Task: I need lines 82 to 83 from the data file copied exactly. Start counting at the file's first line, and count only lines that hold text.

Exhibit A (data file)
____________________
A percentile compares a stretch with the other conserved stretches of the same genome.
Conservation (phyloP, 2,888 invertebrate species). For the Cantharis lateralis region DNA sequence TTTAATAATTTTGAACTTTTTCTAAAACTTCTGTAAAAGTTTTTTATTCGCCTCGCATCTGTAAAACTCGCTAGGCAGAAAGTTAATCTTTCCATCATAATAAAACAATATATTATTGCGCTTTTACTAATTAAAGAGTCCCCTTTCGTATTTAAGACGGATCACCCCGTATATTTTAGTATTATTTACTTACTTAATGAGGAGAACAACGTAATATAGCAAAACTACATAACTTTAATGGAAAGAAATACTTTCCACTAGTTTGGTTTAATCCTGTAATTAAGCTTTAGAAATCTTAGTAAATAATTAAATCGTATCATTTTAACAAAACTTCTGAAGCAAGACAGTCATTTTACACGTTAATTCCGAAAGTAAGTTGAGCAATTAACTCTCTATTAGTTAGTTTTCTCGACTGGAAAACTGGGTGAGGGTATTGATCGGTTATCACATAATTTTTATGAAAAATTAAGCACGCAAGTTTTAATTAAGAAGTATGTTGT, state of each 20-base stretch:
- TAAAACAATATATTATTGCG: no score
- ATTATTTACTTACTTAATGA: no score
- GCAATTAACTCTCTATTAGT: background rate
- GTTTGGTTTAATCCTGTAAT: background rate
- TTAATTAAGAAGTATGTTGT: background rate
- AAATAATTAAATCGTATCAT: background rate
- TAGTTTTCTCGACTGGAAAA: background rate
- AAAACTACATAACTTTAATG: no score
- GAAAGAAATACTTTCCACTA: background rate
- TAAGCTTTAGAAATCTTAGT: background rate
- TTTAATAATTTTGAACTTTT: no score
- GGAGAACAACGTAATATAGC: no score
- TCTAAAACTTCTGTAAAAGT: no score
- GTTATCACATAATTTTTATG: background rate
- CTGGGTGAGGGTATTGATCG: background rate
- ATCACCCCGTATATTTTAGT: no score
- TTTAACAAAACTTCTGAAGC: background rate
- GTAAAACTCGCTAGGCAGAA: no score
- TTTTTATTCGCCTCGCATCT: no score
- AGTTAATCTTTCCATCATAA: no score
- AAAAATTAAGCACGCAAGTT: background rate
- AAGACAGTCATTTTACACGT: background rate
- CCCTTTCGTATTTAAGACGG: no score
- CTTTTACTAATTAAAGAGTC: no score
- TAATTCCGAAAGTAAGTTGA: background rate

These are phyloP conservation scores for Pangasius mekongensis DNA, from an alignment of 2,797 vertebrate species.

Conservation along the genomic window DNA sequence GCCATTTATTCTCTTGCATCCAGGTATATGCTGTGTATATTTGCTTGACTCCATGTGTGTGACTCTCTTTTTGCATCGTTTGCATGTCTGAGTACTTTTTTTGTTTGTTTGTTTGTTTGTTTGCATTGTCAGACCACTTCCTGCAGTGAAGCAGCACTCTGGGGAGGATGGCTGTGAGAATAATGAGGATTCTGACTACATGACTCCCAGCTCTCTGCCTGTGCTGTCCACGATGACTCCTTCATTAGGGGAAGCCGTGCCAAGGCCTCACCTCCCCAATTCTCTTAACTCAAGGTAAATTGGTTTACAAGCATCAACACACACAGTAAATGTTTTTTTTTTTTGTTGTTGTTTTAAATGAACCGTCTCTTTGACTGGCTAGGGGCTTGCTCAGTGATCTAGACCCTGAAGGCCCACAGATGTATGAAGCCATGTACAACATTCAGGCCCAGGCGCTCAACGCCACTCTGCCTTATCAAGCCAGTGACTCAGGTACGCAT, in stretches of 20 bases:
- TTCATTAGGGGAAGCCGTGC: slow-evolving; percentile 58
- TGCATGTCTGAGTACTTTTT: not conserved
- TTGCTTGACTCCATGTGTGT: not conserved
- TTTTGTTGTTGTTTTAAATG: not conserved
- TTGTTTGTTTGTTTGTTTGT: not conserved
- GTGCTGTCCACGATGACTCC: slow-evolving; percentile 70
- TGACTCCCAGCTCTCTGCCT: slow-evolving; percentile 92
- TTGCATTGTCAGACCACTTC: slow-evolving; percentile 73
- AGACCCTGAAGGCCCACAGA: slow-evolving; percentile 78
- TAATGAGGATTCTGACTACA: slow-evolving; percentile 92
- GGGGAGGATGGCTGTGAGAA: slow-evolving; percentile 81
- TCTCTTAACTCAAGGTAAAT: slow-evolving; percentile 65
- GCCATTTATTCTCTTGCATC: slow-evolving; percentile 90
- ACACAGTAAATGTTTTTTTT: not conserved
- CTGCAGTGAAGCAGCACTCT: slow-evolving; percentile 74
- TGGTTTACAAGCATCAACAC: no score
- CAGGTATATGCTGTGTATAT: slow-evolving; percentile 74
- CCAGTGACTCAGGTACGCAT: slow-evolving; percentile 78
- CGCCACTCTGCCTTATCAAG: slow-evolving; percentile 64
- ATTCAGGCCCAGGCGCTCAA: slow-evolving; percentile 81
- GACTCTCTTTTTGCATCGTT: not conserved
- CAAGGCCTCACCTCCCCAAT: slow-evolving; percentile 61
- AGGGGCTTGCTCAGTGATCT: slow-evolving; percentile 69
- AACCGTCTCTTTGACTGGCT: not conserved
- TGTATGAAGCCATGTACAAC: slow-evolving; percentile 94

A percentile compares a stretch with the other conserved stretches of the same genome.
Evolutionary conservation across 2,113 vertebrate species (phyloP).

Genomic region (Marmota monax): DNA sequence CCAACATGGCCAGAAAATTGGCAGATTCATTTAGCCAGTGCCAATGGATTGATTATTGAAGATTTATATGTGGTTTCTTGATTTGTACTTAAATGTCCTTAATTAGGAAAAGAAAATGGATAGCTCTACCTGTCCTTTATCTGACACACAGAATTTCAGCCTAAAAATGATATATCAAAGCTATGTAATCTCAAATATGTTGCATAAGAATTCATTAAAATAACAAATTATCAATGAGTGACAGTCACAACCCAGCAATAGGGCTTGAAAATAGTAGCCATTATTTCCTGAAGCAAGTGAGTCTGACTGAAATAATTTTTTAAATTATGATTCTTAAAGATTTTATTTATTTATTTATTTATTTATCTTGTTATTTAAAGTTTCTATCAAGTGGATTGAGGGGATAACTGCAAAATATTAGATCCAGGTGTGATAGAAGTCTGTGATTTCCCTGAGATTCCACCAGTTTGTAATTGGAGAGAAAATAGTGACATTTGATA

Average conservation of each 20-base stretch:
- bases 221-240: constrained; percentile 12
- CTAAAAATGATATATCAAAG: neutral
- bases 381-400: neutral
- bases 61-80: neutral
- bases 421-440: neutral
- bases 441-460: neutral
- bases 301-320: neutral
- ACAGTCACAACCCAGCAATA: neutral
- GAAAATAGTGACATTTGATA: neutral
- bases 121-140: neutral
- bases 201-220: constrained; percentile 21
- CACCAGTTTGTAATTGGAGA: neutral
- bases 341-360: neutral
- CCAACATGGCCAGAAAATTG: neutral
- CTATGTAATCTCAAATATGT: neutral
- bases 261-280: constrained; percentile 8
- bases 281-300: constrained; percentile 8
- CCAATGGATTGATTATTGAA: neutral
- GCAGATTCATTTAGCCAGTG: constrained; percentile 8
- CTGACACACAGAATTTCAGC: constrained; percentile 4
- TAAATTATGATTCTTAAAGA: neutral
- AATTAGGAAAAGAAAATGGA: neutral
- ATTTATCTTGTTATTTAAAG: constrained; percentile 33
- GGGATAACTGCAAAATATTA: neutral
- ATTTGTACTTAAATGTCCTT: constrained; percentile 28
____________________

- GGGATAACTGCAAAATATTA: neutral
- ATTTGTACTTAAATGTCCTT: constrained; percentile 28